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Beef Wellington is a steak dish of English origin, made out of fillet steak coated with pâté (often pâté de foie gras) and duxelles, wrapped in puff pastry, then baked. Some recipes include wrapping the coated meat in a crêpe or parma ham to retain the moisture and prevent it from making the pastry soggy.
A whole tenderloin may be wrapped and baked, and then sliced for serving, or the tenderloin may be sliced into individual portions prior to wrapping and baking.
While historians generally believe that the dish is named after Arthur Wellesley, 1st Duke of Wellington, the precise origin of the name is unclear and no definite connection between the dish and the duke has been found.
Leah Hyslop, writing in The Daily Telegraph, observed that by the time Wellington became famous, meat baked in pastry was a well-established part of English cuisine, and that the dish's similarity to the French filet de bœuf en croûte (fillet of beef in pastry) might imply that "Beef Wellington" was a "timely patriotic rebranding of a trendy continental dish". However, she cautioned, there are no 19th-century recipes for the dish. There is a mention of "fillet of beef, a la Wellington" in the Los Angeles Times of 1903, and an 1899 reference in a menu from the Hamburg-America line. It may be related to 'steig' or steak Wellington, an Irish dish (the Duke was from an Anglo-Irish family), but the dates for this are unclear.
In the Polish classic cookbook, finished in 1909 and published for the first time in 1910, by Maria Ochorowicz-Monatowa (1866-1925), Uniwersalna książka kucharska ("The Universal Cooking Book"), there is a recipe for "Polędwica wołowa à la Wellington" (beef fillet à la Wellington). The recipe does not differ from the dish later known under this name. It is a beef filet enveloped together with duxelles in puff pastry, baked, and served with a truffle or Madeira sauce. The author, who mastered her cooking skills both in Paris and Vienna at the end of the 19th century, claimed that she had received this recipe from the cook of the imperial court in Vienna. She also included "filet à la Wellington" in the menus proposed for the "exquisite dinners".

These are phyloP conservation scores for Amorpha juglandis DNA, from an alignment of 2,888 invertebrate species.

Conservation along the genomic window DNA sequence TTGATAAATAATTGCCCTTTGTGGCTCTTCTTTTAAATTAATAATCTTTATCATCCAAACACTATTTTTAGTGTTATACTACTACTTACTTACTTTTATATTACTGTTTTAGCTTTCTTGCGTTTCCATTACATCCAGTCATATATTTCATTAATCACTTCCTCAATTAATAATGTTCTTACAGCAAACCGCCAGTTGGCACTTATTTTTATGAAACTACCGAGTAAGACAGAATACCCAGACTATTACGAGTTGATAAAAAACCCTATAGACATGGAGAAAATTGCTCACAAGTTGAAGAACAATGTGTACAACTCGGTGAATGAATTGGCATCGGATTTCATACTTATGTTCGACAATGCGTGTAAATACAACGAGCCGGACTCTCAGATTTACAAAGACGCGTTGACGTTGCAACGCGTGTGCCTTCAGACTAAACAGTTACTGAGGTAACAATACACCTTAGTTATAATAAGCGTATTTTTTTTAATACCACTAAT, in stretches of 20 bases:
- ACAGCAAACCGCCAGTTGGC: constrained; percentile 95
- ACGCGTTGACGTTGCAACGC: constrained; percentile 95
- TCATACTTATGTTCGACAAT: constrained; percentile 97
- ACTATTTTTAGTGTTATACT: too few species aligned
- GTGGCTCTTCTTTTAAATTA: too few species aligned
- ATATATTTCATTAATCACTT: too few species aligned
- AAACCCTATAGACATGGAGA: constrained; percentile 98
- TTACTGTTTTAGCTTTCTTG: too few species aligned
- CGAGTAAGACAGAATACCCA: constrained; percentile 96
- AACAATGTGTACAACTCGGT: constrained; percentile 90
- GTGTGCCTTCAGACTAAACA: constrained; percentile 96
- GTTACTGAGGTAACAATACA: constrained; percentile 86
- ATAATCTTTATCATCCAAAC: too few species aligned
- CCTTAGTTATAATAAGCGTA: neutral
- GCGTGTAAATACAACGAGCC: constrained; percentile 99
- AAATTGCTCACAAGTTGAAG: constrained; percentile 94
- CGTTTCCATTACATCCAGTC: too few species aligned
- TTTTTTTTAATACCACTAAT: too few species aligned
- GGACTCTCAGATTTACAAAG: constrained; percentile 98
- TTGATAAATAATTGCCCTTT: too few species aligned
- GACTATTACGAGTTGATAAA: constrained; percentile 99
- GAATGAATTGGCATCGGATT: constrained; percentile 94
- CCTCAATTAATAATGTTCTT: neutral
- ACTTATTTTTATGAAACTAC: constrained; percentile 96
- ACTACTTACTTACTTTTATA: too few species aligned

In Le Répertoire de la Cuisine a professional reference cookbook published by Théodore Gringoire and Louis Saulnier in 1914, there is mentioned a garnish "Wellington" to beef, described as: "Fillet browned in butter and in the oven, coated in poultry stuffing with dry duxelles added, placed in rolled-out puff pastry. Cooked in the oven. Garnished with peeled tomatoes,lettuce, Pommes château".
An installment of a serialized story entitled "Custom Built" by Sidney Herschel Small in 1930 had two of its characters in a restaurant in Los Angeles that had "beef Wellington" on its menu. The first occurrence of the dish recorded in the Oxford English Dictionary is a quotation from a 1939 New York food guide with "Tenderloin of Beef Wellington" which is cooked, left to cool, and rolled in a pie crust.
In the Food Network show Good Eats, Alton Brown discusses a variant using the cheaper pork tenderloin instead of beef. Similar dishes of different types of protein baked in pastry include sausage and salmon. Various Wellington recipes using vegetables, such as mushrooms and beet Wellingtons, also exist.